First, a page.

Here’s why The 1975 are Pride month’s biggest babes

Being an ally is about far more than waving a rainbow flag. By helping London LGBTQ+ Community Centre smash their fundraising targets, The 1975 are respecting their queer fans in the best possible way.

With Pride month – which takes place every June – currently in full swing, it’s easy to spot the usual culprits wafting tiny rainbow flags and giving themselves giant pats on the back for being enthusiastic supporters of the LGBTQ+ community.  Whether it’s supermarket brands like Tesco cheerfully adopting their annual multi-coloured logos (just a few years after a gay couple was forced out of one of their stores by a homophobic cashier, no less) or Kim Kardashian West flogging rainbow glitter make-up with no obvious plans to donate any of the profits to a relevant charity, the limelight loving ‘allies’ are here there and everywhere. A fair few high profile figures posting unicorn gifs and ‘YASS BITCH!’ stickers across social media this month could do with piping down and learning a few things from The 1975.

Last week, as an online crowdfunder neared its final few days, the Manchester band quietly donated a considerable sum of money to help set up London’s only LGBTQ+ Community Centre, helping it to smash its 50k fundraising target in the process. Speaking to The Observer after the band’s donation was made public by project organisers, Matty Healy kept it short and sweet. “I am a bit wary of talking about it because I don’t want to appear to be virtue-signalling, but me and the others in the band all felt it was obviously a good thing to put our money towards.” The frontman also pointed out the lack of queer spaces that exist in the UK, and expressed surprise that London does not have an existing centre of this kind already.


As it happens, London needs a safe environment like the LGBTQ+ Community Centre more than ever. TheGayUK estimates that 116 LGBTQ+ venues in the capital have been forced to close since the turn of the millenium, and London’s Gay and Lesbian Centre – formerly located in Farringdon – was closed down in 1999. “You might wonder why it is needed, and even ask yourself what exactly is everyone still scared of,” Matty added of the new project, “but sadly, I think stigma still exists even in London and we still have some way to go.”

By donating valuable resources to an organisation that needs financial assistance, The 1975 have helped to action tangible progress which directly benefits their LGBTQ+ fans. When it comes to stars striving to be good allies to the communities that support their careers, the Manchester band have nailed it.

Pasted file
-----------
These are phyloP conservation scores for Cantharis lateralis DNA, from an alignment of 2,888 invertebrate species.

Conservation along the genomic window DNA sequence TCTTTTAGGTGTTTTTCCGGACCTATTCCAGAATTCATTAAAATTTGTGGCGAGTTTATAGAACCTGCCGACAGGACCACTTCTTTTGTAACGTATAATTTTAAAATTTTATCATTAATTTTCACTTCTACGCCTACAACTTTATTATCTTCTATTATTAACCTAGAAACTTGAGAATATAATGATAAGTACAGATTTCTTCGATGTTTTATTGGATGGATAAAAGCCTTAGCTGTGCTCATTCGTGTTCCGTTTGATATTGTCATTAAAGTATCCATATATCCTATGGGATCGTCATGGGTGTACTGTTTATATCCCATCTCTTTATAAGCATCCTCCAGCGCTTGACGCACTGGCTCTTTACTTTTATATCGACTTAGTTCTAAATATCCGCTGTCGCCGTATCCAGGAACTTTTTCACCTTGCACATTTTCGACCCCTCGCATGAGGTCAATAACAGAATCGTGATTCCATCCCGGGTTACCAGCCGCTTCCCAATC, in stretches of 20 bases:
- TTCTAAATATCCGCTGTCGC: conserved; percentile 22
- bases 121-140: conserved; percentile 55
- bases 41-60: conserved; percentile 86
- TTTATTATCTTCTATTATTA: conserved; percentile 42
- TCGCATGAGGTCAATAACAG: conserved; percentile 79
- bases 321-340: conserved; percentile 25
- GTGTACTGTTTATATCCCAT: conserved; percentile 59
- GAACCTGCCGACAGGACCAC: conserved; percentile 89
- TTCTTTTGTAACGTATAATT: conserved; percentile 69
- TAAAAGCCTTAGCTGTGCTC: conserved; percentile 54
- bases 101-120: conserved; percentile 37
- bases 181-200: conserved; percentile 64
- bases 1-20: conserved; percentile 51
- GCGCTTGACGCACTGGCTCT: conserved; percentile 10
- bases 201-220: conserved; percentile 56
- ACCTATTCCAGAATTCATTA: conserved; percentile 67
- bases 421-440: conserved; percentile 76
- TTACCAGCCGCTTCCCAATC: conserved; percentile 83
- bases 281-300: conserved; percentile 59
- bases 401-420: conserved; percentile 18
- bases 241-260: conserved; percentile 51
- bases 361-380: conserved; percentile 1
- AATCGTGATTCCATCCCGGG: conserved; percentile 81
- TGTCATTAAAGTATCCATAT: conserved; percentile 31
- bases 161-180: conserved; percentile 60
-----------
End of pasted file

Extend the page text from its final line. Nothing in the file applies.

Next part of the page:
The visibility that comes from chart toppers like Taylor Swift speaking up in support of Pride month has clear benefits, sure, but to be blunt, there’s no substitute for wealthy artists putting their money where their mouth is. In the wake of the tragic Orlando terror attacks which took place in 2016, The 1975 adopted the rainbow flag, dedicating ‘Loving Someone’ to the queer community. Then they went a step further, and partnered with the It Gets Better project for a merch range. The funds they raised went directly to the organisation, which aims to empower young LGBTQ+ people through sharing stories and experiences.

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Loving Someone 12/06/2016 #love

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I want to say thank you to Matty, and the band, for their allyship to the LGBTQ+ community. it means the world,” tweeted Michael Segalov, a journalist and activist who also volunteers with the project. “During Pride month, when brands / public figures use our community for their own ends, this was an act of pure generosity. they didn’t ask us to tell the world they had done it – how we dealt with the donation was entirely up to us. This wasn’t for recognition. It’s cos they care. To all the corporations, celebrities and public figures who pay lip service to supporting our community – who’ll print pride tees or make millions from us – follow this lead,” he added. “We can see when we’re co-opted.”

After The 1975’s donation to the LGBTQ+ Community Centre spurred on a significant last-minute boost in public interest, the project smashed their initial target total of £50k, and have since added a new stretch target. With two days to go, they look set to raise a staggering £75k. The funds will help them to set up a brand new space in East London, which will be equipped with workspaces, advice and clinical rooms, a cafe, a garden area, and a day-to-day office, providing a safe place for queer people to seek out advice and community in the capital. Hugely vital progress. 


You can donate to the London LGBTQ+ Community Centre’s fundraiser here